For companies with 100 terabytes of data, there is a need for 550 terabytes of tape, and the numbers continue to grow as the data expands. It is quickly and more cost-efficient over time to move tape backup into the archival storage layer of your infrastructure.
Therefore, the best solution for creating an effective rapid recovery plan is not to back up the data, but to continually protect it. Instead of moving data as a single daily bulk back up process, which impacts production and creates multiple bottlenecks, you’ll be able to protect every write or data change as it happens.
This ongoing process enables multiple immediate recovery points and less data loss. Recovery is also much faster from a disk.
Another way to think about it is the time needed to back up your data centre is equal to the capacity of all the application needing protection divided by the performance in terabytes/ hour of your current backup solution.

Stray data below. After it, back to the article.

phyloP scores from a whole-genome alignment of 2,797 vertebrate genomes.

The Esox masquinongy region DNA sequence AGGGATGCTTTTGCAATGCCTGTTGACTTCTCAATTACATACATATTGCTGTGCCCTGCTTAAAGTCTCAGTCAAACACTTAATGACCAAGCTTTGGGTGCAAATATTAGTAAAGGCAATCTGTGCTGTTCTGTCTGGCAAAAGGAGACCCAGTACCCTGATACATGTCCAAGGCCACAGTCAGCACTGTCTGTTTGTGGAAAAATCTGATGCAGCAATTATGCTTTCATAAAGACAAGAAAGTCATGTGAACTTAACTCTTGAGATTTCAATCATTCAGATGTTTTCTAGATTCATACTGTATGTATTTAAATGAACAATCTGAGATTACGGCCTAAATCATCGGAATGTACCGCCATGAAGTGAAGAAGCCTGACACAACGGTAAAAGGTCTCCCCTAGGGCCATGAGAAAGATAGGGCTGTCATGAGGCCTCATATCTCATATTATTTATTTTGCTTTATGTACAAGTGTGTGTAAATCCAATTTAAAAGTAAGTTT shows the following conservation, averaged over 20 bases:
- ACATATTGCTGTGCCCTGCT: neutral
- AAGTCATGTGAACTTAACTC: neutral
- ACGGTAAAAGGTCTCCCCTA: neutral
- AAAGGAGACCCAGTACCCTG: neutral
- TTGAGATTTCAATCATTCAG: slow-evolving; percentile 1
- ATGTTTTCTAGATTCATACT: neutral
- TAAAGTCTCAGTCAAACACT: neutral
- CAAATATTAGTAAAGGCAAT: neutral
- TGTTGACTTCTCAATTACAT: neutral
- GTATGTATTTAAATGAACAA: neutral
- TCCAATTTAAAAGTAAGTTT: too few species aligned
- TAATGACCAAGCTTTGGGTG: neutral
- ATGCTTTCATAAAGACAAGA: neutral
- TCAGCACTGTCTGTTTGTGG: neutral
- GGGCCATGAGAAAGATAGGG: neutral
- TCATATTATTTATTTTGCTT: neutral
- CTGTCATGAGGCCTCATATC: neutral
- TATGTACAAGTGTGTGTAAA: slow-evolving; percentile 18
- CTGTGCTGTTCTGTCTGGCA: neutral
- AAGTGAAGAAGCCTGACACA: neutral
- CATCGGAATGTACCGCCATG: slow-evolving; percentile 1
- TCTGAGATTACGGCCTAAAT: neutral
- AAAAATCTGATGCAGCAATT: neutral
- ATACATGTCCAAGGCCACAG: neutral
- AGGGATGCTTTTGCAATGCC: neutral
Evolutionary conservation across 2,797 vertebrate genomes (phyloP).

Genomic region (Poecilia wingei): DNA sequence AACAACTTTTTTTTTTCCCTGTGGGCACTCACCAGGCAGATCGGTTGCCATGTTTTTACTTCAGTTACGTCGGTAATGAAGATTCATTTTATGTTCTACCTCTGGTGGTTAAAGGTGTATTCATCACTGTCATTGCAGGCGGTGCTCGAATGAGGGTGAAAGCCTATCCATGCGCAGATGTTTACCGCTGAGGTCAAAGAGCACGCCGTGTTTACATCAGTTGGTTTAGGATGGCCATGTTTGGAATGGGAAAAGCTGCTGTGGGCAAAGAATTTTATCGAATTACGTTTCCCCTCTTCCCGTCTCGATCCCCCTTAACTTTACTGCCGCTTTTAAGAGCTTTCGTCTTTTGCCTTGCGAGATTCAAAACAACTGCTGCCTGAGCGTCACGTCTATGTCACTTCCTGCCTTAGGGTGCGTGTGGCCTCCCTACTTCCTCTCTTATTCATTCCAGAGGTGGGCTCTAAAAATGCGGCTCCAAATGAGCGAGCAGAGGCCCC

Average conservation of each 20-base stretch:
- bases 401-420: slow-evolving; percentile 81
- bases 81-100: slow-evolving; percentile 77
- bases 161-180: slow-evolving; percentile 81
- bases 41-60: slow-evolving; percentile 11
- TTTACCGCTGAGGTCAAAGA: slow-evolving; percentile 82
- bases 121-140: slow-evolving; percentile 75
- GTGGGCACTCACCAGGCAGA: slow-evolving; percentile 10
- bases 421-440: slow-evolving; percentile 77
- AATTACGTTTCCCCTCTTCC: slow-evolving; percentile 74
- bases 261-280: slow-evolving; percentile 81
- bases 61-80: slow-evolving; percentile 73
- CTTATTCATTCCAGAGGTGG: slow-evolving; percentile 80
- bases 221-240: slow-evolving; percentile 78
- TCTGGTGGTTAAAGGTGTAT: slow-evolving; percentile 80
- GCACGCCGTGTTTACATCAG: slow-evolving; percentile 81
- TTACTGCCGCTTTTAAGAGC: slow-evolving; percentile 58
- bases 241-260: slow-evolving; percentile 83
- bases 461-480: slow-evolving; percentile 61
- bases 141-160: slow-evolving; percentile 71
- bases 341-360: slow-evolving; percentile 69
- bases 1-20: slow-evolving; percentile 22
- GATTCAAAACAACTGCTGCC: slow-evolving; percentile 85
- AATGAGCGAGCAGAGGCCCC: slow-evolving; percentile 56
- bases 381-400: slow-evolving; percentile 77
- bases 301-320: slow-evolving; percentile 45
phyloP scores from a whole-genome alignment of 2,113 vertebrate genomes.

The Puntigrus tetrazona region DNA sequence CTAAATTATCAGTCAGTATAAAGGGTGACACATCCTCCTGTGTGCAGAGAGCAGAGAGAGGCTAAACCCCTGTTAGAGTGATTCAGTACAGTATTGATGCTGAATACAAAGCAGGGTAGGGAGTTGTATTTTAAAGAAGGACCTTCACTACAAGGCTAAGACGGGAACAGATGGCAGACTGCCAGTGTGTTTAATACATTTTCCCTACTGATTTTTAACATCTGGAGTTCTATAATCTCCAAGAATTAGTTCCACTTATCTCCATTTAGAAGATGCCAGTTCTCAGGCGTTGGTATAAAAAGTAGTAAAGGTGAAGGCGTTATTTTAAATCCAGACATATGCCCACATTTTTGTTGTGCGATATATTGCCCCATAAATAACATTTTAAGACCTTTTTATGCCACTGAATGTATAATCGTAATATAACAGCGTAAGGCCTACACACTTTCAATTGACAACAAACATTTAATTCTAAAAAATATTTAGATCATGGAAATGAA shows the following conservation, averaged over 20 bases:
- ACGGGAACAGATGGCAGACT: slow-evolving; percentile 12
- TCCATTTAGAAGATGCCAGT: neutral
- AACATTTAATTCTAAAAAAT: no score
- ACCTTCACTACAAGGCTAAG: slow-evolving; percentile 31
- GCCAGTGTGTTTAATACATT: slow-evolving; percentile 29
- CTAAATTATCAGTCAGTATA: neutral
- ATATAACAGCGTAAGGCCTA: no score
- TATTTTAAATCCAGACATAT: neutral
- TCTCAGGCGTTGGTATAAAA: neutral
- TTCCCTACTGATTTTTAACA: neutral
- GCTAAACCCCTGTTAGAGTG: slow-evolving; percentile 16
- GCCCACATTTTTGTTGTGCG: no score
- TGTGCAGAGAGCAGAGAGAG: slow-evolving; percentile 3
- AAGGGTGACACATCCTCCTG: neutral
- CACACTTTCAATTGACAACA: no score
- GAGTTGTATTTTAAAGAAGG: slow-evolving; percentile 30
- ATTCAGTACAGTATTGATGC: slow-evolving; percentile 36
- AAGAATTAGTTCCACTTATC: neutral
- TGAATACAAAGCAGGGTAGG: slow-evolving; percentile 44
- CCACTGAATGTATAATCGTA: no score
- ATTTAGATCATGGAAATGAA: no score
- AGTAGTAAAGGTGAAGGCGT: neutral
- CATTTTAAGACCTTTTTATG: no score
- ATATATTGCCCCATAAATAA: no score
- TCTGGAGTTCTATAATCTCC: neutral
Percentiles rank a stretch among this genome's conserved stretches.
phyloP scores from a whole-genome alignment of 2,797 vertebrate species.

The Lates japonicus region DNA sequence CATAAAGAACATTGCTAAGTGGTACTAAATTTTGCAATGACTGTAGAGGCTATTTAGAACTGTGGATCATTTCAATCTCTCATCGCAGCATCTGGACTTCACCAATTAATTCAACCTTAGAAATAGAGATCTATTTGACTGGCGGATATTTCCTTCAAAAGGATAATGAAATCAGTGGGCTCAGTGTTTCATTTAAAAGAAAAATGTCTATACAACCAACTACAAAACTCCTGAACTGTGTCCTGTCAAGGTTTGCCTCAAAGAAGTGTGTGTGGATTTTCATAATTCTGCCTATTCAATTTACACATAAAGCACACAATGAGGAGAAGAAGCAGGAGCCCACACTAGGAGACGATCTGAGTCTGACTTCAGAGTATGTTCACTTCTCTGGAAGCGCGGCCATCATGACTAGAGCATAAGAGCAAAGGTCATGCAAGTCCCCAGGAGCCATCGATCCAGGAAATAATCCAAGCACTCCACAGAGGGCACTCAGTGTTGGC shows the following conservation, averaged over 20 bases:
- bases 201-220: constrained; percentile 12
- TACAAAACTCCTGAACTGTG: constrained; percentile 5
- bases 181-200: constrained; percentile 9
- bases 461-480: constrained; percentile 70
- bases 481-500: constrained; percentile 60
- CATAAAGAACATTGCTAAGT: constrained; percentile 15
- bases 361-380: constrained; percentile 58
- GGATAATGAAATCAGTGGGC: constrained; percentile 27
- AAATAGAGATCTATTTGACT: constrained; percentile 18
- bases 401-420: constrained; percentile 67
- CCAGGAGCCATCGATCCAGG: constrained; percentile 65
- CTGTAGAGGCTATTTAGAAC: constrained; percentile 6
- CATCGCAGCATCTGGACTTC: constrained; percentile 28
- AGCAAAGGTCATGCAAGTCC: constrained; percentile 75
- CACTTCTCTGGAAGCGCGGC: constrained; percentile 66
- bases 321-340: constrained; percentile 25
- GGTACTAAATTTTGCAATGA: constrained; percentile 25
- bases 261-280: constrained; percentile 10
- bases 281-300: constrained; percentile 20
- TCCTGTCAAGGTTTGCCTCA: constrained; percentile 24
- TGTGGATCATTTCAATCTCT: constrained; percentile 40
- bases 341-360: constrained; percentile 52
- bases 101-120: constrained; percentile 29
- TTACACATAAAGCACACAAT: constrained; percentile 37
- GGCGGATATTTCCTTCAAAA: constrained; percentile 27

These performance metrics are based on the combination of all parts of the data path from network, backup server, storage and backup target, whether it is tape or disk. It is not the speed of the backup target, but how fast the data can be sent to it. It is generally understood that the traditional backup methods take twice as long to back up.